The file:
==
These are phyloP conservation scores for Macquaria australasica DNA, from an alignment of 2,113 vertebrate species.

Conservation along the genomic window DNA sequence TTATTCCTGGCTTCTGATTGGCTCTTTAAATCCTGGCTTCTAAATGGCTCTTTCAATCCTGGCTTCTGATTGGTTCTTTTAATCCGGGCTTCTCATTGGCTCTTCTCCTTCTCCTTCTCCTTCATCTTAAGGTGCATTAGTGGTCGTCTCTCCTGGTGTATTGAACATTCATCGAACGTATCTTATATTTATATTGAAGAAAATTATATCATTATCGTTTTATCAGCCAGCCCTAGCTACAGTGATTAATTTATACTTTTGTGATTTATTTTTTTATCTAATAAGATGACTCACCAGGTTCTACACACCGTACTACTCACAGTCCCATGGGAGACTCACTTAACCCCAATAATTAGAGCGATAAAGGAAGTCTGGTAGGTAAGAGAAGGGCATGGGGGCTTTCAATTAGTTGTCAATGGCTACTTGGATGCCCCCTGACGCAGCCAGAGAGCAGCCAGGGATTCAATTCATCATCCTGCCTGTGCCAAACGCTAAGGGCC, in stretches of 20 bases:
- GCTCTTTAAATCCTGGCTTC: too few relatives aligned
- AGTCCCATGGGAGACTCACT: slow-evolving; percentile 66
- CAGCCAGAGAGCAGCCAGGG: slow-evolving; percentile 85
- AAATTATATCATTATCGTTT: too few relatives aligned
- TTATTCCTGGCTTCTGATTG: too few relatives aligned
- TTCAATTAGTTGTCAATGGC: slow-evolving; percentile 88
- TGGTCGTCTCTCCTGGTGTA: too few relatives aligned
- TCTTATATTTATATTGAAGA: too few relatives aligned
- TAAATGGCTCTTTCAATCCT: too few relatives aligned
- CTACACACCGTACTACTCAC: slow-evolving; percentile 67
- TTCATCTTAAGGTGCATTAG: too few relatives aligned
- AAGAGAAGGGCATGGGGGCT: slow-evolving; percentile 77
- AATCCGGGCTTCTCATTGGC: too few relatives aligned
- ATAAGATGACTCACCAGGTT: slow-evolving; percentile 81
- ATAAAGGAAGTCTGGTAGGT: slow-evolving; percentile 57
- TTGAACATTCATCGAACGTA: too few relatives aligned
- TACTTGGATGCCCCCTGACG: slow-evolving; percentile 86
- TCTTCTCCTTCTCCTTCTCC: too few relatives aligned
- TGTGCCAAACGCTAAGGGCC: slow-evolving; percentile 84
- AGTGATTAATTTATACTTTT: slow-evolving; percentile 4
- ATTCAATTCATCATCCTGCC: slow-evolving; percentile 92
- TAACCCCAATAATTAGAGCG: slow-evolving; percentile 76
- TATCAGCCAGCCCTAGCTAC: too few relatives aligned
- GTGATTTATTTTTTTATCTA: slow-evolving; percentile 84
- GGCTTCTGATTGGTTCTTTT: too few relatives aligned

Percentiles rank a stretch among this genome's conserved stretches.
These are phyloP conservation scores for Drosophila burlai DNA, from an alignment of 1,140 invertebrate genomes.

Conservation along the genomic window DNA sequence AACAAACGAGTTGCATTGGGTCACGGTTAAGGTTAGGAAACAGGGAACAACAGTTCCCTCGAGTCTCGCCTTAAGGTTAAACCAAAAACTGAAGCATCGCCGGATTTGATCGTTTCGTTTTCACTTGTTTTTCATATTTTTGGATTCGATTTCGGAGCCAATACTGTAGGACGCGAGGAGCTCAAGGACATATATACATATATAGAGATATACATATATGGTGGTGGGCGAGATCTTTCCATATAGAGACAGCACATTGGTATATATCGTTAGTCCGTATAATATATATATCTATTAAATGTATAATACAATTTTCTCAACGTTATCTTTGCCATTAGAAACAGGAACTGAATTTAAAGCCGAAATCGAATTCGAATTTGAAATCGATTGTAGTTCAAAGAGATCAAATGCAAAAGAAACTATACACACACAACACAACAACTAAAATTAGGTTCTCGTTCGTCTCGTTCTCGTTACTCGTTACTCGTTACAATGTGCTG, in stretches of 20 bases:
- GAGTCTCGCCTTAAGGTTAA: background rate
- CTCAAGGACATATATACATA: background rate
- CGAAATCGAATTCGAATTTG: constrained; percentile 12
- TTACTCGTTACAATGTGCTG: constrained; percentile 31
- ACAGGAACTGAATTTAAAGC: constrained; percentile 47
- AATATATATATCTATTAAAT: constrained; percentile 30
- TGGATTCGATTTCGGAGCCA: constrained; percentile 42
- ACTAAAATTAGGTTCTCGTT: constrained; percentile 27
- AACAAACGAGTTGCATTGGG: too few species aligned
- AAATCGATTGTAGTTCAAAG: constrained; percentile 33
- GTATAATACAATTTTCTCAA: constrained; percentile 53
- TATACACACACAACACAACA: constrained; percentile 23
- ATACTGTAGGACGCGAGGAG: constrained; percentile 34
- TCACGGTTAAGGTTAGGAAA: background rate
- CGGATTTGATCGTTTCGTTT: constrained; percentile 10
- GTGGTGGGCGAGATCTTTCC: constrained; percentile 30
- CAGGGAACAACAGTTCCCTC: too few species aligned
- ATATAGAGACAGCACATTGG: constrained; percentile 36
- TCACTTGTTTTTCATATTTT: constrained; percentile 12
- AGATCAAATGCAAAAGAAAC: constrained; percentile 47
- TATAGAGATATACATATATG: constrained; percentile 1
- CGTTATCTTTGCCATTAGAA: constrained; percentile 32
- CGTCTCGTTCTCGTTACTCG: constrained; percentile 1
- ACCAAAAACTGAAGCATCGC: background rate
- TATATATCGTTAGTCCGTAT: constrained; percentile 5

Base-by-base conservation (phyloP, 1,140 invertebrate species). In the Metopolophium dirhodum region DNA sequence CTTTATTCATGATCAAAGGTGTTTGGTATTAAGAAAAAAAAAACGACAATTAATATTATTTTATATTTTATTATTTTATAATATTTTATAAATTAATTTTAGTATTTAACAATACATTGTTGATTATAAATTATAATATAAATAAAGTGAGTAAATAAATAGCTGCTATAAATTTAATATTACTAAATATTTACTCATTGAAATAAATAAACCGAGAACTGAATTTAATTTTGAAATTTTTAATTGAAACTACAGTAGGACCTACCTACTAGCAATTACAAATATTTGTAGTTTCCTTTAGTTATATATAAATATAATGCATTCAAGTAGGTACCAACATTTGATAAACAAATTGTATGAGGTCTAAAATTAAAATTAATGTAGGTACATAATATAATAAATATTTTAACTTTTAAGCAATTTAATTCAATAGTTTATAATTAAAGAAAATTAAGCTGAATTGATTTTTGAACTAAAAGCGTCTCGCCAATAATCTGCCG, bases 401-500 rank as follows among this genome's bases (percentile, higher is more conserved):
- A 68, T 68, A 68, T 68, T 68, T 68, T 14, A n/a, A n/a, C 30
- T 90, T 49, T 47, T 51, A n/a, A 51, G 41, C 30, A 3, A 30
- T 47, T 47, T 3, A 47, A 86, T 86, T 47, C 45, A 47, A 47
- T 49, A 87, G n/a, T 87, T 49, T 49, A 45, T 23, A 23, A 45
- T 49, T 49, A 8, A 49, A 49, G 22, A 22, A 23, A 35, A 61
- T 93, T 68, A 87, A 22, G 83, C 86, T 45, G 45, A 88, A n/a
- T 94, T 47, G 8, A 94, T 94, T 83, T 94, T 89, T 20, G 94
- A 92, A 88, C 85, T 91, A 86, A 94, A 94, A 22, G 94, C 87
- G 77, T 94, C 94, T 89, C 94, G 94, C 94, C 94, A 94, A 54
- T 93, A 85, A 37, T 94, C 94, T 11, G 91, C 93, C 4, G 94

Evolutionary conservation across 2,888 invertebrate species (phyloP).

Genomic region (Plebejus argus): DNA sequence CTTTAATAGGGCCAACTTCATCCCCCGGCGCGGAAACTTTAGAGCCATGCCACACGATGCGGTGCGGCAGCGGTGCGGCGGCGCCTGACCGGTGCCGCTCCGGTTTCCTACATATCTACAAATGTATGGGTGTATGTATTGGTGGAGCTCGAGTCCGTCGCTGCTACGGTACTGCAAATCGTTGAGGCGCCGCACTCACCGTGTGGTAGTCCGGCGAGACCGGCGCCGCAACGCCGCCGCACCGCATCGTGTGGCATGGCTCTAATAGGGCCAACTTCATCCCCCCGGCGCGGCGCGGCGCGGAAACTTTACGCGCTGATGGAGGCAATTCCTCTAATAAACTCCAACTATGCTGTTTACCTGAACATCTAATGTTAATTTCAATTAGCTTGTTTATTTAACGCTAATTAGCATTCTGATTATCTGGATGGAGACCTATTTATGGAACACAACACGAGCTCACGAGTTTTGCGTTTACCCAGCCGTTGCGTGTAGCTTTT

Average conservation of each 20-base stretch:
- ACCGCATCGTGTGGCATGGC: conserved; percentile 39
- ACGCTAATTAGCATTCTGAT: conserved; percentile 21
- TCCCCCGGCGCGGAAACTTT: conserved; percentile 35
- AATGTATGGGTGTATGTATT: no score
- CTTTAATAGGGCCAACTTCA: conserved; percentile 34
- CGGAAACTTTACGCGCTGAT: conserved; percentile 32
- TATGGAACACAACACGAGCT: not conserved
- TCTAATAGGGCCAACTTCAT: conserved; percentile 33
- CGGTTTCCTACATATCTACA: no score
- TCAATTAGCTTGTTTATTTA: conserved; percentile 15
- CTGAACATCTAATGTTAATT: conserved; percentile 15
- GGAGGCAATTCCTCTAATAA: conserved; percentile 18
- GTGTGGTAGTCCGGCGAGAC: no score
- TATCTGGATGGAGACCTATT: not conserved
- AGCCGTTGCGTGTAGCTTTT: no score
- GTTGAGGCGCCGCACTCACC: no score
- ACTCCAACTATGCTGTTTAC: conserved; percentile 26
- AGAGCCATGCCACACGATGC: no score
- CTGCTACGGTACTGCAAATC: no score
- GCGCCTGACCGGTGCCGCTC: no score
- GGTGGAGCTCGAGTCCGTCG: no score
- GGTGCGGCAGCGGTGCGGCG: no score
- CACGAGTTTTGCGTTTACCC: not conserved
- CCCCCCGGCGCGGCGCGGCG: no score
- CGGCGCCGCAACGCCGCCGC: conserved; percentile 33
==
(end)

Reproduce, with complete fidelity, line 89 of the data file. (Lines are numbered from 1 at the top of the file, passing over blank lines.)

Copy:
- GCGCCTGACCGGTGCCGCTC: no score